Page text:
You should also make sure to install Google Search Console on your website. You will be notified if your site has been migrated over. If your site hasn’t been migrated over already, you still have time to make adjustments or changes to help take advantage when it migrates over.

Quick Takeaways

  • Google has already migrated about half of all websites and continues to work on the remaining sites
  • Mobile-responsive sites should generally be fine and have no issues
  • Take 5 minutes to setup Google Search Console
  • This can be an opportunity to rank higher or a sign it’s time to build a new website

Other Resources:

Mobile-first and SEO article from MOZ

Site Preparedness Article from Search Engine Journal

WordPress Gutenberg – What you need to know

November 27, 2018

If your website runs on WordPress, you might want to pay attention to the upcoming Gutenberg update. Unlike previous WordPress updates, this update debuts the overhauled editor – impacting how everyone creates new content. Read our post below to find out more.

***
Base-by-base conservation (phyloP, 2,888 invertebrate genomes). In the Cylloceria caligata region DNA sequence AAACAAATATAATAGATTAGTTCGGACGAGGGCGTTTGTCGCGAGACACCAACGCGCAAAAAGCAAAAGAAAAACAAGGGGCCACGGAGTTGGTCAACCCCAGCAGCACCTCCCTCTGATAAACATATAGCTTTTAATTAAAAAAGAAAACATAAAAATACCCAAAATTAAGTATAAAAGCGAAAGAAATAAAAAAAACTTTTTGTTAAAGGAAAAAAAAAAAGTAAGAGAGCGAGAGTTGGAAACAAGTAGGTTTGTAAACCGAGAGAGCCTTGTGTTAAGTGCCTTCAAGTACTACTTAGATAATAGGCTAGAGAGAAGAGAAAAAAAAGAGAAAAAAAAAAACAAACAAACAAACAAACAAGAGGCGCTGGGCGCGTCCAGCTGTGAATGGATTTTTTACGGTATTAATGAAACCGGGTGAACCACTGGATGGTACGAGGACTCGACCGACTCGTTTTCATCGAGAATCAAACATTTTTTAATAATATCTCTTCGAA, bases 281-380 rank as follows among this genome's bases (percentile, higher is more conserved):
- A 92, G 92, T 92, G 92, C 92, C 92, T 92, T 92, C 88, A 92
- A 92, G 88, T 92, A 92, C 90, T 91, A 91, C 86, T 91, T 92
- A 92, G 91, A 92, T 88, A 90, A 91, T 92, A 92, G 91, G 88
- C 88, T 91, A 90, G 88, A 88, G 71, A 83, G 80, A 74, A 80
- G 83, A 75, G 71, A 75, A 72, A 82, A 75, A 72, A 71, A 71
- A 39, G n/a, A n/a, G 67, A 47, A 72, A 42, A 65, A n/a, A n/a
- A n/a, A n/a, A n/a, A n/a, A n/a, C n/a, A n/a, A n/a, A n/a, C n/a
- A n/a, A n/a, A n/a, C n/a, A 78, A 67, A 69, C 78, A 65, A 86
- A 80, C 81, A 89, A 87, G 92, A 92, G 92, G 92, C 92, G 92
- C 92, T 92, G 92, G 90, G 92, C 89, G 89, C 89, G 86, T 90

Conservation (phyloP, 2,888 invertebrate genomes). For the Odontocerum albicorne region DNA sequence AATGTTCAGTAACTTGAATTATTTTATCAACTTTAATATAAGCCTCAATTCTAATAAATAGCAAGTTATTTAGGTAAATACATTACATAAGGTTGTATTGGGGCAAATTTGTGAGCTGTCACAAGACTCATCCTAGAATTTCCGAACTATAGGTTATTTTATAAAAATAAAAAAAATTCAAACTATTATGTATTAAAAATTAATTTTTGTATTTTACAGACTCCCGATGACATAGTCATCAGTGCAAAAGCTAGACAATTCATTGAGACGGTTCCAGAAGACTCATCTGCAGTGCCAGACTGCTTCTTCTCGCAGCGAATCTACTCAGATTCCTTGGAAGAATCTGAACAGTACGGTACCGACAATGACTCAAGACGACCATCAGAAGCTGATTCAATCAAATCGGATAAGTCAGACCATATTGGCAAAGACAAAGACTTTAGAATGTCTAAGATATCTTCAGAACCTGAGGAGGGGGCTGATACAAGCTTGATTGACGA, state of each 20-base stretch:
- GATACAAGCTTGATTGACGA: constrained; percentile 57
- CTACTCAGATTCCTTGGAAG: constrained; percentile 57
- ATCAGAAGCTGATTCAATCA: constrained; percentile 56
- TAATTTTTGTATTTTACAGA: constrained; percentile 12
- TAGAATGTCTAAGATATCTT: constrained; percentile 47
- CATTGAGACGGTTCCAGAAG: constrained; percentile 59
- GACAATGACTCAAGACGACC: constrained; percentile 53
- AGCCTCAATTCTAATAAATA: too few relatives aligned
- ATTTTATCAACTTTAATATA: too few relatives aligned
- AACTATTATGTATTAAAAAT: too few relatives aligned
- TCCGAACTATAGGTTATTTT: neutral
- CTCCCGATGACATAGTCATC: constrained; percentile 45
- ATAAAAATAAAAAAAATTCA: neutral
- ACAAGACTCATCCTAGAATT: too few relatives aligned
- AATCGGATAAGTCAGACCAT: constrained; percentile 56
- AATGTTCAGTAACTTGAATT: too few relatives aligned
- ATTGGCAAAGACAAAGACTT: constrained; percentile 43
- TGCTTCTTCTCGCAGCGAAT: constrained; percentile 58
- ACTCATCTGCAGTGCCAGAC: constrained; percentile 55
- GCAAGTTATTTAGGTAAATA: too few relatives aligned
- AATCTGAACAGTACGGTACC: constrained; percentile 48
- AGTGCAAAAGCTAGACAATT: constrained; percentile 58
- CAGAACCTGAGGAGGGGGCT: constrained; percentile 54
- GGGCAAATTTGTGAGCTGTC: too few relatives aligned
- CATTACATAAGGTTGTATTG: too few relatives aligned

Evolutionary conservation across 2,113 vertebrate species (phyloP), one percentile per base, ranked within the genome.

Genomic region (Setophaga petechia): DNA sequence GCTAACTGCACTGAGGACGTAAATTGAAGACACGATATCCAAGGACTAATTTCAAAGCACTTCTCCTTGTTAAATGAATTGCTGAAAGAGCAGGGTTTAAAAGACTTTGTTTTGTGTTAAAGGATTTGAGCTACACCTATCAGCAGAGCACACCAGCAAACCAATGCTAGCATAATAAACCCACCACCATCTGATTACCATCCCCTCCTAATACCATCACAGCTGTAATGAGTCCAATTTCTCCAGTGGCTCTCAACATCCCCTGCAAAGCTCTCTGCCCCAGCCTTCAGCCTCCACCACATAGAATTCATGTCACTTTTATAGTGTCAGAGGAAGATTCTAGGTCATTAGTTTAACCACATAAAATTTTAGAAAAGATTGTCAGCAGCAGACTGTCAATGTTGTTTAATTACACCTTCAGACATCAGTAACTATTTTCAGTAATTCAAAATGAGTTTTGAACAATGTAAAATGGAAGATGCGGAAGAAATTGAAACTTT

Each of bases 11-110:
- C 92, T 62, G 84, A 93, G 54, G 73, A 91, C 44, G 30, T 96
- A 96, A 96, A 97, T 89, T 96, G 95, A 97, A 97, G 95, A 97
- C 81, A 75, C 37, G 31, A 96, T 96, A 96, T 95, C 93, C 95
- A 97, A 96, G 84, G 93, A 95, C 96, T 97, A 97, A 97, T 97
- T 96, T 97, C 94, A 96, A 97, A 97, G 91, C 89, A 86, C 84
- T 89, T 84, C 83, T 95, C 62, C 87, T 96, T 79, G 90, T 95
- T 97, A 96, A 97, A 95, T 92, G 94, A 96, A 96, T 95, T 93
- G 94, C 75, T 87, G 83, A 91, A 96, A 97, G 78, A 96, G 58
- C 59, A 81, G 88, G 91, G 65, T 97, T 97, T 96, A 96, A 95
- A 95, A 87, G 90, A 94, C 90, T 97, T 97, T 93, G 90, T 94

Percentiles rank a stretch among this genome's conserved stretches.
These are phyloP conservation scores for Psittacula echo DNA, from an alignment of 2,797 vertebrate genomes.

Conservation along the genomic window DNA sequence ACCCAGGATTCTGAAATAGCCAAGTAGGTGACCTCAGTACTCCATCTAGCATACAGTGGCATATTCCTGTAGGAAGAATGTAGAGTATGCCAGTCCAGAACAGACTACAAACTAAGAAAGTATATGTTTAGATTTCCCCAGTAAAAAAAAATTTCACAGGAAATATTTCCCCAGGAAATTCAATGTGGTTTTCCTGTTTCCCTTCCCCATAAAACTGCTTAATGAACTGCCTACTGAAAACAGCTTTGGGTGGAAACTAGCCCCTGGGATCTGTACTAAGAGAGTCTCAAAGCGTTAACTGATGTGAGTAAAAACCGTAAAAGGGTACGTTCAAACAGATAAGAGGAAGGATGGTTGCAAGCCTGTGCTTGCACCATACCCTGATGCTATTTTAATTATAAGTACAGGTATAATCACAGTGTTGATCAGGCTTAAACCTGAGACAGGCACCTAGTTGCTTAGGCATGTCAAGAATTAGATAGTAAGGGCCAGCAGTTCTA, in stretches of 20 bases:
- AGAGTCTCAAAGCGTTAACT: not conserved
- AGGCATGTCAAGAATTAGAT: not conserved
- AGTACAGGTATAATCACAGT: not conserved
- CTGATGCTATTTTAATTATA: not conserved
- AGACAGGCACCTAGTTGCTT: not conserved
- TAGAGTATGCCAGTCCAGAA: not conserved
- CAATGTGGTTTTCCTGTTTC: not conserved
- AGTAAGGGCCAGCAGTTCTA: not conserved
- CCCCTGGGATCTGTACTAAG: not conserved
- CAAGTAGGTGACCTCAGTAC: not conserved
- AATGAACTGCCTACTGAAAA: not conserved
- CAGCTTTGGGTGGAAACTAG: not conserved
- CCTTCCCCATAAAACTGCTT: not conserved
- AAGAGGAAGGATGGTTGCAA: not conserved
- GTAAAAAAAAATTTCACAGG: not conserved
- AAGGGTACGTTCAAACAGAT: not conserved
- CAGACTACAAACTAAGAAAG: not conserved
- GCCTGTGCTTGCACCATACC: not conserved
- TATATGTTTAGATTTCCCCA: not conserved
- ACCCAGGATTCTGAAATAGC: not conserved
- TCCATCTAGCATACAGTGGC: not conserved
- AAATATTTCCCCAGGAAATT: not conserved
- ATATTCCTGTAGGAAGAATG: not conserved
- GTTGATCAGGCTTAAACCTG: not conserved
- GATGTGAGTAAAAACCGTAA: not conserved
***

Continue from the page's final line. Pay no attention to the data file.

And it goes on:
What Are WordPress Updates?
Why is the Gutenberg Update different?
Do I Need to Do Anything to use Gutenberg?
Can I keep using the Classic Editor?
Video of us trying Gutenberg

WordPress & Updates

WordPress is the most popular CMS in the world. With this popularity comes some unwanted attention from hackers and people with bad intentions.

There are literally millions of websites running WordPress software.

If hackers can find a way to break into just one of these websites, they can potentially use the same method to access others. This gives them the ability to install adware, malware or other malicious code on thousands of sites using just one exploit.